The safeguards did not satisfy some of Murri's neighbors, who stressed that they support the right to own guns but said the business should not operate in a residential area. They cited concerns about traffic, shootings by customers and children possibly getting hold of a firearm.
"I think a neighborhood's an inappropriate venue for selling firearms," Kris Larrabee told the commission.
Ria Van Lent pointed out that Murri plans to run it beginning in the late afternoon, when children will be coming home from school. And Todd Hanna said the business could attract thieves looking for an easy target and also worried that property values could go down when potential homebuyers learn that firearms are being sold in the area.
Others, though, said Murri has the same right as the owners of other types of businesses to operate from home. One neighbor said that more guns will make the neighborhood even safer.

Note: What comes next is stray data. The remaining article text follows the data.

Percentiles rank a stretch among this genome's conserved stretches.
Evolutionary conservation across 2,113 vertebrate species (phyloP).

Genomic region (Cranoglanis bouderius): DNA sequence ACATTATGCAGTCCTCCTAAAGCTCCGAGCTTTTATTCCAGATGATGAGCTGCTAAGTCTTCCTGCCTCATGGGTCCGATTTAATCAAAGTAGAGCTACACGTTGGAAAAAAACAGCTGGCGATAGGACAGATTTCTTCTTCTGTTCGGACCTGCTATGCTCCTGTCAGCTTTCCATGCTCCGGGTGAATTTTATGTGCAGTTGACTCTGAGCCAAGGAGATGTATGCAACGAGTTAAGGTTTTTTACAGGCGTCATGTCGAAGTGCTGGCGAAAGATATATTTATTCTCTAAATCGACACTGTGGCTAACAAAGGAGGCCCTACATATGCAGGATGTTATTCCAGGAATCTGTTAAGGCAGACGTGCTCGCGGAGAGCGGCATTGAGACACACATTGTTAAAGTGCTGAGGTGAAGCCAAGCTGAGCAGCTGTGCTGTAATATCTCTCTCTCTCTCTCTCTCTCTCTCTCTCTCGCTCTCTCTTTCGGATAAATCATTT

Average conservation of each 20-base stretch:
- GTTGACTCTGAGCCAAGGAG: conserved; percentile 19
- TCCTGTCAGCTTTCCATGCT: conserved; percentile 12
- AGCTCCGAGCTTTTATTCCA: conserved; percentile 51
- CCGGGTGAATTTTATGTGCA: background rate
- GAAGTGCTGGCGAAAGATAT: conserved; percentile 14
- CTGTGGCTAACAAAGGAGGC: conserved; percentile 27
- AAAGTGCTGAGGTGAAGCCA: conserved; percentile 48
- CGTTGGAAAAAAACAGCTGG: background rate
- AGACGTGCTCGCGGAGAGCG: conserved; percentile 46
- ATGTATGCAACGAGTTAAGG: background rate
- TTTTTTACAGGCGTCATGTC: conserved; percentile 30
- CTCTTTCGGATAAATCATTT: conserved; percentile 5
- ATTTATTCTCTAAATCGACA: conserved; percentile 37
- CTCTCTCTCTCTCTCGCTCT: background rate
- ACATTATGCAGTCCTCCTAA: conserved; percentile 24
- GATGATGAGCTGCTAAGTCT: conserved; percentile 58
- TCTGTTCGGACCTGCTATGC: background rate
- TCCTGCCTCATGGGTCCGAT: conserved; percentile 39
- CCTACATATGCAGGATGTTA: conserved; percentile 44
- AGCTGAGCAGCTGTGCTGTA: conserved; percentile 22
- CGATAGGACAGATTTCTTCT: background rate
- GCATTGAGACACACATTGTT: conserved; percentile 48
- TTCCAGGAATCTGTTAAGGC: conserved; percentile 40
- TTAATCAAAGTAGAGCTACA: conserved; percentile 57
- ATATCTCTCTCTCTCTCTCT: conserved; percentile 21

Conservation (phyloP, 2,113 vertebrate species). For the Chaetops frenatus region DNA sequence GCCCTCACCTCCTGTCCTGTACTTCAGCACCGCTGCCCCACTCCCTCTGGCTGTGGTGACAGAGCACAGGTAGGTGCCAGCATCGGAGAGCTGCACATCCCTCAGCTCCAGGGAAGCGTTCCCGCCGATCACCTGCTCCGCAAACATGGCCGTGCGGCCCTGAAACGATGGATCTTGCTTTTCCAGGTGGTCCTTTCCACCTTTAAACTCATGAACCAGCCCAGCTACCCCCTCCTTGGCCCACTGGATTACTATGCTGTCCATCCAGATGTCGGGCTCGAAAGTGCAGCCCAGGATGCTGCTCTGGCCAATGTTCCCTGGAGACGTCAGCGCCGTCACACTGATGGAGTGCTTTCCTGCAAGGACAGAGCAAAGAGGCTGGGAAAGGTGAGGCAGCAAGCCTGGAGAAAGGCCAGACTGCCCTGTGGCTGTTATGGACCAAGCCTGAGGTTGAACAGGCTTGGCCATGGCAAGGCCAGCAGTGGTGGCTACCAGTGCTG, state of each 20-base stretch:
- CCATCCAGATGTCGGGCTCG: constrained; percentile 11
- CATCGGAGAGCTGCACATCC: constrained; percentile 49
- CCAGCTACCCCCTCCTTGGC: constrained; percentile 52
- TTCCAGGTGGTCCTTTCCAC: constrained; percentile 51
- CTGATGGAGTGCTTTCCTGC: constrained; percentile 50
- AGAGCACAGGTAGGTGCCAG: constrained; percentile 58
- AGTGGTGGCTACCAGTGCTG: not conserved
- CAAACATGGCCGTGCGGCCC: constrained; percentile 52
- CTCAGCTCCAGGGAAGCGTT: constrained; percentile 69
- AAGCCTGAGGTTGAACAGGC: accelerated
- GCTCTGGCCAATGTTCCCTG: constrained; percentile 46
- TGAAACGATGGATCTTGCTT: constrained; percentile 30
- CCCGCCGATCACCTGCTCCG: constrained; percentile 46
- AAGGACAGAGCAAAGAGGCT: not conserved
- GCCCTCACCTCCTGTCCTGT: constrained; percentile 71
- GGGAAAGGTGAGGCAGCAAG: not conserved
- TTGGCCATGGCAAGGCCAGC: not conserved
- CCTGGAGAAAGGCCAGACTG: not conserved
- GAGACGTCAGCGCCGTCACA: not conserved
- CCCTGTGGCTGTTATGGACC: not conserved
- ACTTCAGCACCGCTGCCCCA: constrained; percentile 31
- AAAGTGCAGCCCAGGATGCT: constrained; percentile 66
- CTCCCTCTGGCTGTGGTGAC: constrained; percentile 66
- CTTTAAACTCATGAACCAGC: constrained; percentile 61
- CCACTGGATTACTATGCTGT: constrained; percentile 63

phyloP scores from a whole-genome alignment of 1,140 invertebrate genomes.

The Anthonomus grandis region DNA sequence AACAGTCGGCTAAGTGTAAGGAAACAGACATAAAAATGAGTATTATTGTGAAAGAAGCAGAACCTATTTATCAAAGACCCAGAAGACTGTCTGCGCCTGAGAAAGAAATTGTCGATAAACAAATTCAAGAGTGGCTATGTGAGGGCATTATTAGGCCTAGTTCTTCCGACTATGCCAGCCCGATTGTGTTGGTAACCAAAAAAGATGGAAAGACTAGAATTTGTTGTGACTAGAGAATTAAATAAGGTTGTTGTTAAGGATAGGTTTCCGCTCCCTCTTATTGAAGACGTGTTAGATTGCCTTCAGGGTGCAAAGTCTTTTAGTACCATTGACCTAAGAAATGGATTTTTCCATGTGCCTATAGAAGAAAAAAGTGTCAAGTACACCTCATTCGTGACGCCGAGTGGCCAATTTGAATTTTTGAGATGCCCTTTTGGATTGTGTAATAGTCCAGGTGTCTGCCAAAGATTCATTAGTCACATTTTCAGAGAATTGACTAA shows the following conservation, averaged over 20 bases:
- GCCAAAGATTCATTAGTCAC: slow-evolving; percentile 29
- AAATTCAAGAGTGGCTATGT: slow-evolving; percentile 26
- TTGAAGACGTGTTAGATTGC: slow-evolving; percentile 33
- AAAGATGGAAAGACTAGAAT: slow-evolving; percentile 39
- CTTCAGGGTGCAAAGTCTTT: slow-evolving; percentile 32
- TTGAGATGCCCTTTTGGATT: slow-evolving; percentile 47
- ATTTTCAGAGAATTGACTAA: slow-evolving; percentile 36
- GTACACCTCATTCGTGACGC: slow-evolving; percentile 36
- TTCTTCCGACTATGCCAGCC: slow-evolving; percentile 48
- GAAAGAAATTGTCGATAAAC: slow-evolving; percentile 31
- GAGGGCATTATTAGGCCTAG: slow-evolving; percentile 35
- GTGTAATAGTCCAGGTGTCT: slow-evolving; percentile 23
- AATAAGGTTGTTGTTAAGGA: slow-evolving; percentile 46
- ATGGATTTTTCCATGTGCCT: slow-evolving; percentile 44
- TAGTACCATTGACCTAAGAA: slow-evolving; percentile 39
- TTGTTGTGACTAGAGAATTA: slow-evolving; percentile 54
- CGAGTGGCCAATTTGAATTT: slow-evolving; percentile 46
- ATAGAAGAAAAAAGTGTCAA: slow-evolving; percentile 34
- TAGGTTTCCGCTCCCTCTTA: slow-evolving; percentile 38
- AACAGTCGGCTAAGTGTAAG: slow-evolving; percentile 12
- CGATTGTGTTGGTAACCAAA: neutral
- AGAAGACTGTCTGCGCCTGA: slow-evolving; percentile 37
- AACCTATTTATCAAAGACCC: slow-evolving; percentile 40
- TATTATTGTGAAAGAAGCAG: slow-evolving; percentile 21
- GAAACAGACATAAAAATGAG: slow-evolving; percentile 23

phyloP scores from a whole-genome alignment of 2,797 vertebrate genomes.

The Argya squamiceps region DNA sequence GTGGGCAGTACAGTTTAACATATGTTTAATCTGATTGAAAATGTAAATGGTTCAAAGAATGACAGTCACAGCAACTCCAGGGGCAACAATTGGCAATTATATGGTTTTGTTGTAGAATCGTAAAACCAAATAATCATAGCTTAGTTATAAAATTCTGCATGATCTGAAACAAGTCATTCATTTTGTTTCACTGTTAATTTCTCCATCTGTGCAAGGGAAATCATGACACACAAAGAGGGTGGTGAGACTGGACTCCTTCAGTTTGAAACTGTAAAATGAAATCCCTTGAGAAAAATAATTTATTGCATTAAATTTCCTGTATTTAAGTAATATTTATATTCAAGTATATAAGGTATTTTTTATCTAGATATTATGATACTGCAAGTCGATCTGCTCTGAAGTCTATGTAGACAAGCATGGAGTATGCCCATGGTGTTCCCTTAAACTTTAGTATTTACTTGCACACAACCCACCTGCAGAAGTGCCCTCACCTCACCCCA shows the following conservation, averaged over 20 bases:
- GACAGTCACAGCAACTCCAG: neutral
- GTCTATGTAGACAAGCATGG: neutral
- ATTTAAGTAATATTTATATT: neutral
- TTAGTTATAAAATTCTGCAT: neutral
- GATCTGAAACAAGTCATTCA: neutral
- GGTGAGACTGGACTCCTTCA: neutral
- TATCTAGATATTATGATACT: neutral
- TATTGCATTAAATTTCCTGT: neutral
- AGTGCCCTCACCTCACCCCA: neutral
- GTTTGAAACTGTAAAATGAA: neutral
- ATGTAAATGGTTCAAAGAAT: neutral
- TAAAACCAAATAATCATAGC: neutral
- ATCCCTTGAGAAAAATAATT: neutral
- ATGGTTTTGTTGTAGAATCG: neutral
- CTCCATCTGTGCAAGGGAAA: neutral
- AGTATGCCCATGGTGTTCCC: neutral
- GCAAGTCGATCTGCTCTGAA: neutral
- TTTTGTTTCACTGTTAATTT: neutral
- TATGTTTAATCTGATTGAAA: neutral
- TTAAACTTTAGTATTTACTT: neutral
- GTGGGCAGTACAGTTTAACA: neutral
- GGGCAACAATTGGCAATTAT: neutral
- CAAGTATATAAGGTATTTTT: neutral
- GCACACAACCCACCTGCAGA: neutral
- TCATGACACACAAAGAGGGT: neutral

A current and former owner of a home-based gun business also backed Murri. Joseph Leigh, who got a license to operate Leigh Custom Arms from his South Jordan home last year, and David Layton, who had a Bountiful business, said they had none of the problems the neighbors are worried about.
There already are several other home-based firearms businesses operating in Woods Cross. Commissioner Gary Sharp told the audience that as an administrative board, the commission is required under law to approve applications that meet all requirements. The only recourse for opponents is to appeal to the City Council.